Sous Vide Chicken with Oregon White Truffles

Here is the first dish I made today using my truffles for Sunday Brunch.

          

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Oregon White Spring Truffles

Funny, I didn’t even know these existed until I saw them.  And the aroma…  WOW!  Seriously.  These are unreal.  It’s frustrating though because I am having a hard time devising my next special for them for some reason.  I just want to smell them.  🙂  Hopefully I can come up with something soon.  The weather has been warm and sunny.  Not really what you would think of for truffles I’m only used to using during cold winter months.  We’ll see…

Oregon Cheese Guild Dinner Coming!

Mark your calendars.  March 19th at 6:15pm at the US Hotel right next to the Jacksonville Inn.  We will be featuring cheeses from Rogue Creamery, Three Ring Farms, Tillamook and Ancient Heritage Dairy.  Tickets are $75 a person all inclusive.

http://www.roguecreamery.com/product.asp?specific=231

Menu

1st Course:

Ancient Heritage Dairy Scio Heritage Sheep’s Milk Cheese and Prosciutto Sandwich with Creamy Sweet Onion and Duck Confit Soup with White Truffle Essence

2nd Course

Green Olive Stuffed Quail over Tillamook White Cheddar Polenta with Crispy Cheddar Tuilles

3rd Course

Rogue Creamery Caveman Blue Cheese Crusted Filet of Beef with Oregon Black Truffle-Potato Puree, Spring Onion and Sweet Pea Ragout and Local Cabernet Reduction

4th Course

Three Ring Farms River’s Edge Chevre and Pistachio Truffles with Belgium Hot Chocolate

 

There is also a day-long festival on Saturday the 20th at Rogue Creamery in Central Point.  General admission is only $10 and $5 for a wine flight.  It will take place in a farmer’s market style under a huge tent and promises to be a lot of fun. 

“The farmer’s market format will present an interactive experience between makers and visitors, giving everyone an opportunity to talk about the product, the process and learn each individual cheesemaker’s story,” says David Gremmels, owner with Cary Bryant of Rogue Creamery. “It’s a way to truly be connected with the source of the cheese being presented.”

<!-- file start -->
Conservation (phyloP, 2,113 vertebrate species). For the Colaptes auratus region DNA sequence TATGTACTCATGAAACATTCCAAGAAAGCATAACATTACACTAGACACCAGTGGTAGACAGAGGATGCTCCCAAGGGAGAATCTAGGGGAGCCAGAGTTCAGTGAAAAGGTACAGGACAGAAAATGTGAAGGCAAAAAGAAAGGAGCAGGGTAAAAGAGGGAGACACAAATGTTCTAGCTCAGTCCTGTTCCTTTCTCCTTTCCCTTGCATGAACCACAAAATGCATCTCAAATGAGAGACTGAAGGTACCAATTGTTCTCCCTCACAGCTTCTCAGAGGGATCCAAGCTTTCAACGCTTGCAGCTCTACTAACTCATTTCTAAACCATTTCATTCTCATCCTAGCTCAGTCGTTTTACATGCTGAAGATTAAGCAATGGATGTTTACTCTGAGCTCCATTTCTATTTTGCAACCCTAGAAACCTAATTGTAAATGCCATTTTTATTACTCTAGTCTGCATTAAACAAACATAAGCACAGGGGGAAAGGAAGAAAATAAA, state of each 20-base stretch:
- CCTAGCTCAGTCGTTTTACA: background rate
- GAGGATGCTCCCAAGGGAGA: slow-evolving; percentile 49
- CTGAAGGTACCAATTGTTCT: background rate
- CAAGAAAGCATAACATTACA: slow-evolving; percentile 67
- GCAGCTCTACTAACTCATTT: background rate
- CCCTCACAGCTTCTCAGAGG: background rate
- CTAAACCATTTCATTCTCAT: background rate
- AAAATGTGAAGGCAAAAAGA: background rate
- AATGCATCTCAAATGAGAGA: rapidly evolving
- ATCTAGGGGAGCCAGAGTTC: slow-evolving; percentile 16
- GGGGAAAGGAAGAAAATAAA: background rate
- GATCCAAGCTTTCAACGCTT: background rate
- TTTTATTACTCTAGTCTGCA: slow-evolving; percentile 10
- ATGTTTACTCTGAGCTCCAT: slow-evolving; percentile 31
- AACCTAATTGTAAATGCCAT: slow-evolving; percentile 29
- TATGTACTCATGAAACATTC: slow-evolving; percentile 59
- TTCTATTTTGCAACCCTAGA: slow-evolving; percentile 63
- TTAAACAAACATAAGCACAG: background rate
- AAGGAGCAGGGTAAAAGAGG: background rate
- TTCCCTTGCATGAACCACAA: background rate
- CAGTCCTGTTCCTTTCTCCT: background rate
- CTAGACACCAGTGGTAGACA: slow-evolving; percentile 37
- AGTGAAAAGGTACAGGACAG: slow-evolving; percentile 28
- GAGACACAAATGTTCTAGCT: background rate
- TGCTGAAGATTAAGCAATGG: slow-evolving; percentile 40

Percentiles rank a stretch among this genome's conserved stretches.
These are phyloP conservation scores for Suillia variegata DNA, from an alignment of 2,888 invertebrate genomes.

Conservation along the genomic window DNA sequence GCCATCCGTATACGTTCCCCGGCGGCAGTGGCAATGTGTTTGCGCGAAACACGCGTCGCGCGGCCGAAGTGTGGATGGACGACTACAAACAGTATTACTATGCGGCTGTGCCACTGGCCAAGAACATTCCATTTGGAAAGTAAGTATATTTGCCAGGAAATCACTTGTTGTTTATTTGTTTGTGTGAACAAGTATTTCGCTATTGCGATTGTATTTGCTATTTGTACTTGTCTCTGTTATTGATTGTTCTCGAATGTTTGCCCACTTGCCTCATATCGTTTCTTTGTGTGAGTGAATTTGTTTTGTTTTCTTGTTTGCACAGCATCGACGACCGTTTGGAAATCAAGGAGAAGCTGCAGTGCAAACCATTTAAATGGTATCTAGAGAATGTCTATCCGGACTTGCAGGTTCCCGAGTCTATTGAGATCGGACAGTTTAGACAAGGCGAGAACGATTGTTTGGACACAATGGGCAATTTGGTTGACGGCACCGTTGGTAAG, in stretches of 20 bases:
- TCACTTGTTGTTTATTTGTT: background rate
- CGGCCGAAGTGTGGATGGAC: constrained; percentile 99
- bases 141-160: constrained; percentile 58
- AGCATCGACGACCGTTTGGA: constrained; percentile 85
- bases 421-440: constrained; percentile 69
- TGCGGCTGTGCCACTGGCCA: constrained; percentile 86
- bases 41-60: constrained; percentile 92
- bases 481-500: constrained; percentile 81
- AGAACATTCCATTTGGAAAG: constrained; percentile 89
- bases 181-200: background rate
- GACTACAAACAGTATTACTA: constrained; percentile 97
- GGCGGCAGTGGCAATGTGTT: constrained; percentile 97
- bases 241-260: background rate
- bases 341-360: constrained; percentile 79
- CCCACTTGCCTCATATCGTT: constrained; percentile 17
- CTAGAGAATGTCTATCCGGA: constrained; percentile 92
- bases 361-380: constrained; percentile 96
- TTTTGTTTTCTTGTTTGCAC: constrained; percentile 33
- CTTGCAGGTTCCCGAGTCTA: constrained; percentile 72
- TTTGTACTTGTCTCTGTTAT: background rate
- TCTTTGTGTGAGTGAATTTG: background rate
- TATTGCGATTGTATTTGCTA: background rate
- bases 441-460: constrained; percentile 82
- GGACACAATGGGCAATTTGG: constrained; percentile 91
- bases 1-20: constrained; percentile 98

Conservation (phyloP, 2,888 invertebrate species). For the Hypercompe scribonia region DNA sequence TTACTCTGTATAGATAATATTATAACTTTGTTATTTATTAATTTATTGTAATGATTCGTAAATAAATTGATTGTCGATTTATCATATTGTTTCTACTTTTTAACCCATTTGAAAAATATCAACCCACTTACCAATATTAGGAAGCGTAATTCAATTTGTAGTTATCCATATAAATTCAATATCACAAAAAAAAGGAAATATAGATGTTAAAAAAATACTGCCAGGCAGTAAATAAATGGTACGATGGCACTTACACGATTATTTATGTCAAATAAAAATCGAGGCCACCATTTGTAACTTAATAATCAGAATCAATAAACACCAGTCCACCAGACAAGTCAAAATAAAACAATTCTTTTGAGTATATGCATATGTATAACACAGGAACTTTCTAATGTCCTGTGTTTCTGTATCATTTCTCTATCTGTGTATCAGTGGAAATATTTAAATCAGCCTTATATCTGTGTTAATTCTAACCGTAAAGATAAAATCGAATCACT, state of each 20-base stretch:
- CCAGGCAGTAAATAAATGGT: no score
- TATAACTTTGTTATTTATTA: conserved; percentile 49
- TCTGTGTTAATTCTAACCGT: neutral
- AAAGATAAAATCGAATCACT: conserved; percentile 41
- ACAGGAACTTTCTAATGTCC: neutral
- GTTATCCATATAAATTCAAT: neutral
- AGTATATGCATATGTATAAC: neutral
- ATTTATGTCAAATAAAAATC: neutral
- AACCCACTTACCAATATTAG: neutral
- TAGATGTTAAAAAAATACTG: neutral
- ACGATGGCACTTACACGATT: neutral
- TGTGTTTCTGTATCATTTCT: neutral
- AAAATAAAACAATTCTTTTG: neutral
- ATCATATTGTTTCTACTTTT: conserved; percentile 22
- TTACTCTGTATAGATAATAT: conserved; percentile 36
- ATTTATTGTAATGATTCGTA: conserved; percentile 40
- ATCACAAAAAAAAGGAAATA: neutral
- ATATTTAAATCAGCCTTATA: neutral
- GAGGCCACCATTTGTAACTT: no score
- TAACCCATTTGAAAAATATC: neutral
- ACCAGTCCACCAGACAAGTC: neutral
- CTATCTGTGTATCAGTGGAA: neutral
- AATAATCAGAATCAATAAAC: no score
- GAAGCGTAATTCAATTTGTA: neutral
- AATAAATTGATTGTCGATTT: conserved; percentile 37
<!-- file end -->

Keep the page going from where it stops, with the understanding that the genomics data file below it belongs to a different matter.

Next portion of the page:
I hope to see you there!

 

Oregon Truffles

What true culinary value do Oregon truffles have, especially considering the reputation of their european counterparts?  Sure, the Oregon truffles cost around 10% of what the French and Italians cost, but are they any good?  During my career, I have had the fortune to work with truffles (black and white) from Burgundy, Alba, Oregon and China.  The most I have seen the Alba whites go for are in the neighbourhood of $3,000 per pound.  Needless to say, in my frugal mind in trying to operate a successful business, 10% of $3,000 is only $300 for the Oregon whites and on occasion have used them (in both Hawaii and North Carolina).  I have to say that I have not been a big fan.  They would always be odorless and tasteless.  I simply assumed that they were just far inferior to their European counterparts.  Until now…

Now that I am here in the PNW, I get to work with these guys straight from the people who forage them.  They are not coming to me from a middle man where the truffles may have exchanged hands a number of times.  These come from people who know what they are foraging and supply the best.  I have learned that young truffles do not have any aroma or flavor and need more time to mature.  Perhaps this was the problem before.  I now consistently get truffles that are ripe, pungent and ready to take on any culinary creation I can think of.  That, and a bargain price of 90% off Europe’s truffles, make it a steel in my mind.  They are just as enchanting, perhaps more so because I live in the area where they grow and I work with the people who forage for them.  If you have a moment, check out the following web site that will discuss in further detail Oregon truffles and what they are all about.  Great stuff…

http://www.oregontrufflefestival.com/tale-of-the-truffle.html

New Year’s Eve

Here is our New Year’s Eve menu that was put together and executed by our Chef de Cusine Chris Huerta and crew.  Check out Chris’ blog at chrishuerta.wordpress.com

Madison’s New Years Eve 2008

Champagne, Truffles and Caviar” 

First Course

House Cured Bacon and Potato Soup,

Beet Gelee, Crispy Leeks, Georgia Caviar

Second Course

American Wagyu Beef Carpaccio,

 Aioli, Black Winter Truffle Puree,

Smoked Truffles, Focaccia and Artisans Salts

Third Course

Champagne Braised Carolina Trout,

Turnips, Pearl Onions,

Crispy Potato and Champagne Clam Emulsion,

 Local Trout Caviar

Fourth Course

Herb Seared Lamb Loin,

  Truffles, Salsify Ravioli, Parsnips,

Marjoram Thyme Truffled Butter Sauce

Fifth Course

White Chocolate Cake, Passion Fruit Mousse, Champagne Pomegranate Sabayon, Shattered Dark Chocolate


$85 per person

Tax, gratuity and beverages not included.

RESERVATIONS REQUIRED

White Chocolate Cake

Herb Seared Lamb

Champagne Braised Sunburst Trout

American Wagyu Beef Carpaccio

House Cured Bacon and Potato Soup


TRUFFLES!



I like truffles.  Even if these are from China, they still carry some of the aroma.

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